Meanwhile liberal independents Zali Steggall and Helen Haines have fleshed out a detailed, researched core policy platform for community independents in safe Coalition seats. On climate change there’s Zali’s bill to legislate targets and establish a mechanism to achieve them, which has received broad support, and Helen Haines’ bill for regional community renewable energy projects.

On cleaning up politics, Helen has refined and negotiated her Federal Integrity Commission bill to the stage where every crossbencher in both houses, Labor and the Greens support it for debate in parliament. She has also introduced a Parliamentary Standards bill to legislate a code of ethical conduct for our MPs, and Zali has introduced a bill to stop political players lying to the people in election campaign material

There’s no mastermind behind all these developments, just people around the nation weaving their own story into that of others, hoping to refresh our stuck, corrupt, anti-public interest, reactionary, polarised old politics with new blood. With people who want to serve, help find a way forward, and model a positive, inclusive, common ground politics for the dangerous times ahead; and who want to help create a federal politics we can trust again, so we can get on with our lives. 

Last chance for democracy

This time the mainstream media is reporting the movement, with all the advantages and risks that entails. This time Liberal power brokers smell competition, and have already begun their counter-plays – asking the Australian Electoral Commission to investigate ‘Voices for’ community groups and are fundraising off the perceived threat by falsely dubbing the challenge a Labor-Green front.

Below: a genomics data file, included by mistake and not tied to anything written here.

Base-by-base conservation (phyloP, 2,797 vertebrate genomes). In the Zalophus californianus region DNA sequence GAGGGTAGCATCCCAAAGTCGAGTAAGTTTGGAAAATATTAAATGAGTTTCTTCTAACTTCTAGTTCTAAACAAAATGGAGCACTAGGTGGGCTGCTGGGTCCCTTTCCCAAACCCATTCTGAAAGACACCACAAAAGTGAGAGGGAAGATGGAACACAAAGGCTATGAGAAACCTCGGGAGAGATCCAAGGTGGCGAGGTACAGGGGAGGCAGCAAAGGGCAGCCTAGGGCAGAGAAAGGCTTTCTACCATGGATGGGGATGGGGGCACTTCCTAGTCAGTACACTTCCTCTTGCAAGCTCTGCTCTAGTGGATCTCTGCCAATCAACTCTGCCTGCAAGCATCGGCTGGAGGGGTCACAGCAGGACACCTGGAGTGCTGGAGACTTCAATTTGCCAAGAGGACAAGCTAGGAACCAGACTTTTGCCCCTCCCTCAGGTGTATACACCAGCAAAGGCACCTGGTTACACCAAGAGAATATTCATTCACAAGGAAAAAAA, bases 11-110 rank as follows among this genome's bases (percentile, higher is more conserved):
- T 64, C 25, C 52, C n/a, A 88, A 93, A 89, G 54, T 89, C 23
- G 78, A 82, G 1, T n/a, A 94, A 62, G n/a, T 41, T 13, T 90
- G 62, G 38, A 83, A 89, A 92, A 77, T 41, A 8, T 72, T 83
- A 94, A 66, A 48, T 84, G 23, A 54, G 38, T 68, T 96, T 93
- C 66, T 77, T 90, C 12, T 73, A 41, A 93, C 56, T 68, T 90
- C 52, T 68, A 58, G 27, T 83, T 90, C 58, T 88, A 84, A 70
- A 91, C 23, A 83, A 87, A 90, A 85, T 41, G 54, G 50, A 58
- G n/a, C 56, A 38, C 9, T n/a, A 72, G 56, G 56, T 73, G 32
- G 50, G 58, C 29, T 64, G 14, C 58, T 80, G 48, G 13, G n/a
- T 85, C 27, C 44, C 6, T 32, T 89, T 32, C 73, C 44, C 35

This time, thousands of concerned Australians of all political colours, backgrounds, and means are trying hard to find a way through the mess we’ve found ourselves in after more than a decade of Coalition obstruction to climate change transition, and ever-increasing political corruption backed by a powerful media group that has become the partner of a Coalition dominated by the hard right. 

When I began the Sydney Morning Herald’s Webdiary way back in 2000, my attempt to actually interact with and empower readers, its first name was ‘Inside Out’. Me, chief of staff of the Sydney Morning Herald in Canberra, talking directly to readers and asking them to talk back.

All these years later, NoFibs is outside in, just me and a few other volunteer citizen journos who’ve stayed the course since I emerged from seven years retirement in 2012 to become a Twitter tragic with a Twitter-based citizen journalism website gifted by former Webdiarist Tony Yegles.

We’re approaching a watershed election, a last-chance election for our democracy and our future. For me personally, it’s my last participation in politics, which I’m both obsessed by and allergic to. In the last phase of my life I want to find contentment in home, family and local community. I want to let go.

My final political mission

NoFibs Geek Tony Yegles – @geeksrulz – has again revamped our site. Thank you, Tony.

Besides me, four other citizens who’ve shared the NoFibs journey will write for you.